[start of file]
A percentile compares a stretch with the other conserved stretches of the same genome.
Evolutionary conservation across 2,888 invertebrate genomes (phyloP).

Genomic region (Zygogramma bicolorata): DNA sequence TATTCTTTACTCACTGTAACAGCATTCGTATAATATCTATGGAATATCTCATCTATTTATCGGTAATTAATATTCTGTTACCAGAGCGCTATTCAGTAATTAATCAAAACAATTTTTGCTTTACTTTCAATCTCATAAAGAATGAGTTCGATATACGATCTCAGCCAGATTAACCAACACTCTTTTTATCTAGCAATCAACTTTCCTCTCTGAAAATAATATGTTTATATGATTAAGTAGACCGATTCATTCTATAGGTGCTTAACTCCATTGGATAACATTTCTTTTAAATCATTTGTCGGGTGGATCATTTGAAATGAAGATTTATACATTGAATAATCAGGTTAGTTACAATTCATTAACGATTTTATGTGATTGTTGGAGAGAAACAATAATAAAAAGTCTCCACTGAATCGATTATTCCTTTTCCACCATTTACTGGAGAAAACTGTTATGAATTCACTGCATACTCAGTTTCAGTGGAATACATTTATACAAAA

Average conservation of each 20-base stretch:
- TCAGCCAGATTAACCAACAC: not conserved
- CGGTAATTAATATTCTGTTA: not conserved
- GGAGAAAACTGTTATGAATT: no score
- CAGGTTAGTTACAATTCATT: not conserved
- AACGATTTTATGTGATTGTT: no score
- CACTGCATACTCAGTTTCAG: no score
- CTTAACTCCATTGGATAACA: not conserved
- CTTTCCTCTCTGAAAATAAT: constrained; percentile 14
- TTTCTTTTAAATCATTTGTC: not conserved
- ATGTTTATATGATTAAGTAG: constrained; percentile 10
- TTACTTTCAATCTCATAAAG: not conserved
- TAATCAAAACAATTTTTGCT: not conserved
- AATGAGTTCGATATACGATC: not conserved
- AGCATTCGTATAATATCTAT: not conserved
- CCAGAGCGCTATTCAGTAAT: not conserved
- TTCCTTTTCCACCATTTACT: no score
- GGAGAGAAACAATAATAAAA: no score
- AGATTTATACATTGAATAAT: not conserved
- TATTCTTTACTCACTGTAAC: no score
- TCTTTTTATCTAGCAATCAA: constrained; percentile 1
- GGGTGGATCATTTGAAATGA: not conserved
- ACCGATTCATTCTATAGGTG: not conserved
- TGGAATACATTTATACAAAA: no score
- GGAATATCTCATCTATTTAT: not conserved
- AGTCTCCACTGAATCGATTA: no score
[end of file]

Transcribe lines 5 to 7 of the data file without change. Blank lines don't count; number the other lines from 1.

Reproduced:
- TCAGCCAGATTAACCAACAC: not conserved
- CGGTAATTAATATTCTGTTA: not conserved
- GGAGAAAACTGTTATGAATT: no score